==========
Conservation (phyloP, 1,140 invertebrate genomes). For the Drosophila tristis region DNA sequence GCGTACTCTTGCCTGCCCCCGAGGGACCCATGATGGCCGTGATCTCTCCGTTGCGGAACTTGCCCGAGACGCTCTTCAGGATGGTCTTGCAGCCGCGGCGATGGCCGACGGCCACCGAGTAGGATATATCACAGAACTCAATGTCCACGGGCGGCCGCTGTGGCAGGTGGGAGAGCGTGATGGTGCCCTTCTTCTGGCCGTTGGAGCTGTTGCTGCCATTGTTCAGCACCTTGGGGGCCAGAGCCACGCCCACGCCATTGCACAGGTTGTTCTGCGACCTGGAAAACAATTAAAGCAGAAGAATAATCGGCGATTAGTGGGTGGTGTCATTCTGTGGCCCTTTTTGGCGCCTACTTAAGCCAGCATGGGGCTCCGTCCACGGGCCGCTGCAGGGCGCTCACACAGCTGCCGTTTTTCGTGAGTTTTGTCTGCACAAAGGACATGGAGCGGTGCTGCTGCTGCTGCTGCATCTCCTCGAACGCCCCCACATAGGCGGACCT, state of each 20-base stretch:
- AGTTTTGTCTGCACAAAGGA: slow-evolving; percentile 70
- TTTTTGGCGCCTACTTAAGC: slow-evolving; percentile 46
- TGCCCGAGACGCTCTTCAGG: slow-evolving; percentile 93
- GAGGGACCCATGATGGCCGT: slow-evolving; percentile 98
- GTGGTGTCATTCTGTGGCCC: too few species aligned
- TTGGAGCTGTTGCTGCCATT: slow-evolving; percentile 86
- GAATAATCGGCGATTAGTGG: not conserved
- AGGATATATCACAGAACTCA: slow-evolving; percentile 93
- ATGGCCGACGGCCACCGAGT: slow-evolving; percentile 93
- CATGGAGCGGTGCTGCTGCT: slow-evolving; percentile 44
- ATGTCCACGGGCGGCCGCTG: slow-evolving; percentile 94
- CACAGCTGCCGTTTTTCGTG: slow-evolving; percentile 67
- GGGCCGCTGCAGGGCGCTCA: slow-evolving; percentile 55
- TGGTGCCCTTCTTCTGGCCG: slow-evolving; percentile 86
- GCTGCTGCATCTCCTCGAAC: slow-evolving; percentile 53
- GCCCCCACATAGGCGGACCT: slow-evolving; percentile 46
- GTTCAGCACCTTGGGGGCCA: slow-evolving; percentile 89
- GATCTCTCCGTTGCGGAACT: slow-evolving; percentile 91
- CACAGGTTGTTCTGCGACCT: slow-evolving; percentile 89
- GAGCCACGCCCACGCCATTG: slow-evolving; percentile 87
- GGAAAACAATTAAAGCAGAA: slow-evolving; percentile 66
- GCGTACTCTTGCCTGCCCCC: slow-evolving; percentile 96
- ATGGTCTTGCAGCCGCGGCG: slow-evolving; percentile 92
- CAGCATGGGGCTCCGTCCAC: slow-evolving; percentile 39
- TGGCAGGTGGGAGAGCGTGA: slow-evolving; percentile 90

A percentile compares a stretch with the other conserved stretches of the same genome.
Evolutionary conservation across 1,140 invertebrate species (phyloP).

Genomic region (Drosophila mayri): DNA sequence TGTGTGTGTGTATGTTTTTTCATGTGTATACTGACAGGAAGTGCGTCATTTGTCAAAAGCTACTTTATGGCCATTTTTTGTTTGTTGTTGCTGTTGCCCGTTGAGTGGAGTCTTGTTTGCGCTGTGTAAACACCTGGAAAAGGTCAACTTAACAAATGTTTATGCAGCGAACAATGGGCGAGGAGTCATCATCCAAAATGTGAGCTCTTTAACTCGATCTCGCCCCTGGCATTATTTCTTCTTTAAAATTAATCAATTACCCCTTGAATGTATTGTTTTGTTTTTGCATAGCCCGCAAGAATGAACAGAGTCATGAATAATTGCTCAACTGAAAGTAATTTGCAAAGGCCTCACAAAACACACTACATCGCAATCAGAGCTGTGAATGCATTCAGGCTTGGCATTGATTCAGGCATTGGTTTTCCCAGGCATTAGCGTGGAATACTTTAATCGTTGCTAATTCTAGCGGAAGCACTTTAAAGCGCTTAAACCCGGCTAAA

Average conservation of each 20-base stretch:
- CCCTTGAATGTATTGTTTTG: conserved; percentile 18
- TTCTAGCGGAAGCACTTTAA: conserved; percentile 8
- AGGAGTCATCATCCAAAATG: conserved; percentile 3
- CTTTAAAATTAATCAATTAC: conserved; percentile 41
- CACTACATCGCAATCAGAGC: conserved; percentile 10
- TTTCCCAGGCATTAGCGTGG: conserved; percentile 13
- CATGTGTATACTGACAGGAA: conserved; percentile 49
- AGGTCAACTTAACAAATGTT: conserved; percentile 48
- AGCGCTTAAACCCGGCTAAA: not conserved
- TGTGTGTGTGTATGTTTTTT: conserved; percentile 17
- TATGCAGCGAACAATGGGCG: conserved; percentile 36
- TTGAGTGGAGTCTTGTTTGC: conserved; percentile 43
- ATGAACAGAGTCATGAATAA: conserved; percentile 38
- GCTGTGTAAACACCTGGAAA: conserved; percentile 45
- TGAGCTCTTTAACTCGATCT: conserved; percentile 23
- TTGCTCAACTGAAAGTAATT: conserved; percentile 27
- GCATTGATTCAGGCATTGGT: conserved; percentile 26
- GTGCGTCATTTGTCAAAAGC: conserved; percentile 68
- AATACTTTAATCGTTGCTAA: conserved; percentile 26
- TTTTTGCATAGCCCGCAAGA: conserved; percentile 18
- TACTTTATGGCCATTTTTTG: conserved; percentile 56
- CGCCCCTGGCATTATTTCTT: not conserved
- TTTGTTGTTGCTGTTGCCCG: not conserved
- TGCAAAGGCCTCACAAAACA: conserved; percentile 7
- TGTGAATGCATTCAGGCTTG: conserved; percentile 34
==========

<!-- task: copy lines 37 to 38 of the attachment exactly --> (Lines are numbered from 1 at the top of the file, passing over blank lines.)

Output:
- CATGTGTATACTGACAGGAA: conserved; percentile 49
- AGGTCAACTTAACAAATGTT: conserved; percentile 48